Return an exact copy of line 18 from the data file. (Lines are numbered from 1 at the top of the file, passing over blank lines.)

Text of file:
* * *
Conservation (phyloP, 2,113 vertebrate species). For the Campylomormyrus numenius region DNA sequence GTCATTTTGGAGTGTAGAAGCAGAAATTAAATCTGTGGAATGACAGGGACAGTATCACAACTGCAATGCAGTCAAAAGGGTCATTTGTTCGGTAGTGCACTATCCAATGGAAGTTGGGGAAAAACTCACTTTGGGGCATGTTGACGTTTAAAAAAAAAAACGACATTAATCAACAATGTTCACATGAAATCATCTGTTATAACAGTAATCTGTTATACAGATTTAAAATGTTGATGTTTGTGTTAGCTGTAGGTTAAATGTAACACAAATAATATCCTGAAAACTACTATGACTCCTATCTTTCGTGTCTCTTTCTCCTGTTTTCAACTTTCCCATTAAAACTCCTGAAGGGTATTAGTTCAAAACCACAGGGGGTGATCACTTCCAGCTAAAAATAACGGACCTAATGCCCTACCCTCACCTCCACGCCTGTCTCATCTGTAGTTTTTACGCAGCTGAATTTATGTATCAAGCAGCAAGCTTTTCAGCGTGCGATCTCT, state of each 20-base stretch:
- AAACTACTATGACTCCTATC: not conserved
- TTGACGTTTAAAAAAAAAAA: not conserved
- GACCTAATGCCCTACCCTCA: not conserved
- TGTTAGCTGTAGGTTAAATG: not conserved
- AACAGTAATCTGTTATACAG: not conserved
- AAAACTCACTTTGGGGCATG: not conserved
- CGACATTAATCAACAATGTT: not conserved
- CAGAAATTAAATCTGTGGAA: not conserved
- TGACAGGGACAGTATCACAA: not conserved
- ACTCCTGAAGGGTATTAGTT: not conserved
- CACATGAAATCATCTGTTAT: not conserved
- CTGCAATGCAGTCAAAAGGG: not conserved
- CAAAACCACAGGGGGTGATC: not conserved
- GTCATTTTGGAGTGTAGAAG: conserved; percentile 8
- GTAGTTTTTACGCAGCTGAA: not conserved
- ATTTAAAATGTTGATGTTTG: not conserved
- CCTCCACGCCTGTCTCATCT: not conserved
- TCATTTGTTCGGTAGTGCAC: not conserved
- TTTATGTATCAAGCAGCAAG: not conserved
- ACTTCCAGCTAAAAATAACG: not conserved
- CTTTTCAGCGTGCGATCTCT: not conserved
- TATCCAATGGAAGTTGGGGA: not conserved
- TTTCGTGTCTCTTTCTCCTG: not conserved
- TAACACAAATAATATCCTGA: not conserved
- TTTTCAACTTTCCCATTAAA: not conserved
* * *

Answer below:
- CCTCCACGCCTGTCTCATCT: not conserved